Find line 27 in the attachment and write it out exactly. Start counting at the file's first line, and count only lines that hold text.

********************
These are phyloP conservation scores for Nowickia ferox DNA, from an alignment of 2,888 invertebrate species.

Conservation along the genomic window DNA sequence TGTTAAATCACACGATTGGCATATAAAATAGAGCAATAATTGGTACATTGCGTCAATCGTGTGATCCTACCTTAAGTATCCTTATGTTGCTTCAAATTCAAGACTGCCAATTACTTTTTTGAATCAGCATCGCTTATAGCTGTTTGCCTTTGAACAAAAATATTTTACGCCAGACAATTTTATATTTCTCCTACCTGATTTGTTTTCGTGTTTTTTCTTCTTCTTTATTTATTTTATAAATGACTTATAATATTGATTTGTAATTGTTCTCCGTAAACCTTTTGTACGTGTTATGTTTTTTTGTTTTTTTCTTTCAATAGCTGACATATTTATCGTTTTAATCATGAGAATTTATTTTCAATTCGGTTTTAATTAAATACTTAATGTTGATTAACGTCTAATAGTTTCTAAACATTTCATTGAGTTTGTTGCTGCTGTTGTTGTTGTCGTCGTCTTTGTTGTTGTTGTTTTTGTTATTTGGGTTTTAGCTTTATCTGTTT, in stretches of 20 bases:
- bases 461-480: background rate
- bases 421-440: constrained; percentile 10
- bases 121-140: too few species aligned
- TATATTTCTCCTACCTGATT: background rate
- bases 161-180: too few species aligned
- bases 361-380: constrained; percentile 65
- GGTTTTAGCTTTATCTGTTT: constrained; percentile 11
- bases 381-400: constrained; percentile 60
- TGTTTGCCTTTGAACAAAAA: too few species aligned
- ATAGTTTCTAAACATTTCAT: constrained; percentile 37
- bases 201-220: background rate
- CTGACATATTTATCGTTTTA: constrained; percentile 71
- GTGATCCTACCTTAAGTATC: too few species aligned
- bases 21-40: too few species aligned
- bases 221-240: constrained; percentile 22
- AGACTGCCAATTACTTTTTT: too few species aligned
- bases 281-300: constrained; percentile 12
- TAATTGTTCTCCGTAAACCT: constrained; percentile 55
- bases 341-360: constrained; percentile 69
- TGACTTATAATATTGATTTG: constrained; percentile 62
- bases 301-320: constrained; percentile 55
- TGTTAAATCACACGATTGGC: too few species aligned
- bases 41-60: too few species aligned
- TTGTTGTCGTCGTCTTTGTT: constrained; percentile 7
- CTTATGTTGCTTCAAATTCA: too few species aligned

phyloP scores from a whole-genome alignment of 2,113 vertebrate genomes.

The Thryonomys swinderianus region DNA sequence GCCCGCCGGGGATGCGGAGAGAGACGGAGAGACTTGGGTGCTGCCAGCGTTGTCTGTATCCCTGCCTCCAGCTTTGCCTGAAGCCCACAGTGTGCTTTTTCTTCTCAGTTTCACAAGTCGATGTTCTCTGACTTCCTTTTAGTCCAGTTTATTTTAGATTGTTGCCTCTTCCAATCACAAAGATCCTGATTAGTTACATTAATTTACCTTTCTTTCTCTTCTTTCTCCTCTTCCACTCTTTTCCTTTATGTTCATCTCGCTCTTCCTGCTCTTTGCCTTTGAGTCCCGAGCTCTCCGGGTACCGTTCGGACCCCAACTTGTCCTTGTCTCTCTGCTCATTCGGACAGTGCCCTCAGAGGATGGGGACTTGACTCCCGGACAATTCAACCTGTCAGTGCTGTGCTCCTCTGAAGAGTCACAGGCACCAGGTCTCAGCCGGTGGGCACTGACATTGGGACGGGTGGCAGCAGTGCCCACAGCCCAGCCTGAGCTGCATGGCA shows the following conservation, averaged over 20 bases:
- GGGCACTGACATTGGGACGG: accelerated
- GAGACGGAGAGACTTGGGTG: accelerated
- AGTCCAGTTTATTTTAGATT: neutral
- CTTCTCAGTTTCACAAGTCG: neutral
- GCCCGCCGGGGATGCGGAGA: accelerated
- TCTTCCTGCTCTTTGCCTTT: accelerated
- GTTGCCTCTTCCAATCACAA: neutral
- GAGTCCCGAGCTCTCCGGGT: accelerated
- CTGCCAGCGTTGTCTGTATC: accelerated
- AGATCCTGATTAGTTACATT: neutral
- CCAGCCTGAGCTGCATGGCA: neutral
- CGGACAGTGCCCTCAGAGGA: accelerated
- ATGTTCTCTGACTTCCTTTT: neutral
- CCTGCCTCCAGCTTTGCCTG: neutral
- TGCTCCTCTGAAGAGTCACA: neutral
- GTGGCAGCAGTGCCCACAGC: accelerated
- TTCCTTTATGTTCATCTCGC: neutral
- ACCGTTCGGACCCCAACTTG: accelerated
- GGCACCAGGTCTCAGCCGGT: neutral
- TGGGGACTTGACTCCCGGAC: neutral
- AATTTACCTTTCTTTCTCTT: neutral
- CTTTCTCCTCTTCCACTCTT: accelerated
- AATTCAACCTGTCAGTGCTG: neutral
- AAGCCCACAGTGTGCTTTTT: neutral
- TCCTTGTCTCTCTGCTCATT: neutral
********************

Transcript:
- CTTATGTTGCTTCAAATTCA: too few species aligned